When the cantilever 20 is brought to the close vicinity of the surface of the sample 32, the sharp tip 34 attached to the free end interacts with the surface and the vibration amplitude of signal 24 reduces. The tip 34 has an outer surface 35 with predetermined sample adhesion, preferably in the form of a thin, preferably monolayer, coating of a hydrophobic compound such as a silane, or, alternatively, a hydrophilic polymer. The choices of tip surface will depend on the sample to be analyzed, in that hydrophilic biomolecules will indicate use of a hydrophobic surface. An amplitude detector 36 receives the signal from the photodetector 30 showing a change in voltage as a result of the change in cantilever amplitude. The amplitude detector 36 provides a signal representative of the amplitude and frequency of vibration of the cantilever. The detector 36 comprises a split photodetector and may comprise a detection mechanism sensitive to torsional bending of coupled torsional cantilevers, like a quadrant photo-detector.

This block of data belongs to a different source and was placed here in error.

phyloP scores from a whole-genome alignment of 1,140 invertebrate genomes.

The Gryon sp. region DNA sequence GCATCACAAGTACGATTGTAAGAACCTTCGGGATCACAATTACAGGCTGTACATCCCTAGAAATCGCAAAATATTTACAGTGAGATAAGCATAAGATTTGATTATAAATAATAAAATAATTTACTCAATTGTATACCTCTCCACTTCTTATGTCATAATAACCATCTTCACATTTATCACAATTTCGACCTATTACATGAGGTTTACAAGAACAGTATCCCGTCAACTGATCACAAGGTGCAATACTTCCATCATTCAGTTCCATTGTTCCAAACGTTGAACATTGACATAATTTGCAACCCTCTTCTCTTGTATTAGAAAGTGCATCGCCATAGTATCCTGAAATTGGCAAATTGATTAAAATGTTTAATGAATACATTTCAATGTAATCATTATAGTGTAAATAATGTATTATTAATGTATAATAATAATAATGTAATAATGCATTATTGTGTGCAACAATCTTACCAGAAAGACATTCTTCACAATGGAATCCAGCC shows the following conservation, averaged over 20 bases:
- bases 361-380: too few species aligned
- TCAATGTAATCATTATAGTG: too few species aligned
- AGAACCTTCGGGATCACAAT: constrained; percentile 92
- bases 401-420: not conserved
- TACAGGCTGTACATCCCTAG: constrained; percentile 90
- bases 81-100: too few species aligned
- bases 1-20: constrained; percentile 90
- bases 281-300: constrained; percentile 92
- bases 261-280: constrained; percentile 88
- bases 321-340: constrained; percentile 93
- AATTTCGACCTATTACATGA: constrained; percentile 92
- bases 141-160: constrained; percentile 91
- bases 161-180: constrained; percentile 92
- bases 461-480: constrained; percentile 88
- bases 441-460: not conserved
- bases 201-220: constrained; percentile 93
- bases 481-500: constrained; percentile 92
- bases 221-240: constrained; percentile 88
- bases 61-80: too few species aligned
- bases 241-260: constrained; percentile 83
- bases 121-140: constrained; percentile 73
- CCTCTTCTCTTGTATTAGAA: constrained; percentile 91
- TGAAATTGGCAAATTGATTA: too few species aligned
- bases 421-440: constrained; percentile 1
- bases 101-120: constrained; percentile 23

More importantly, the detector circuit can measure or calculate higher included frequencies (harmonics) of the cantilever vibrations. That is, although the cantilever is vibrated at a single (fundamental) frequency, higher order signals representative of different multiples of this frequency are measured. This provides the potential to image material properties such as stiffness, viscoelasticity or capillary forces.

The detector circuit may comprise a lock-in amplifier locked onto a particular harmonic frequency, or high frequency analog to digital converter (harmonic amplitude/phase and time resolved forces can be calculated by computer afterwards).

Commercial detector equipment is available. For example, Nanoscience Instruments sells an easy PLL Sensor Controller and digital FM Detector for scanning probe microscopy applications such as UHV AFM, MFM, and NSOM. The Sensor Controller provides the oscillation circuit to drive the AFM sensor (cantilever or tuning fork) at its resonance frequency. The Digital FM detector provides frequency detection. The modules can be used together or separately as stand-alone modules.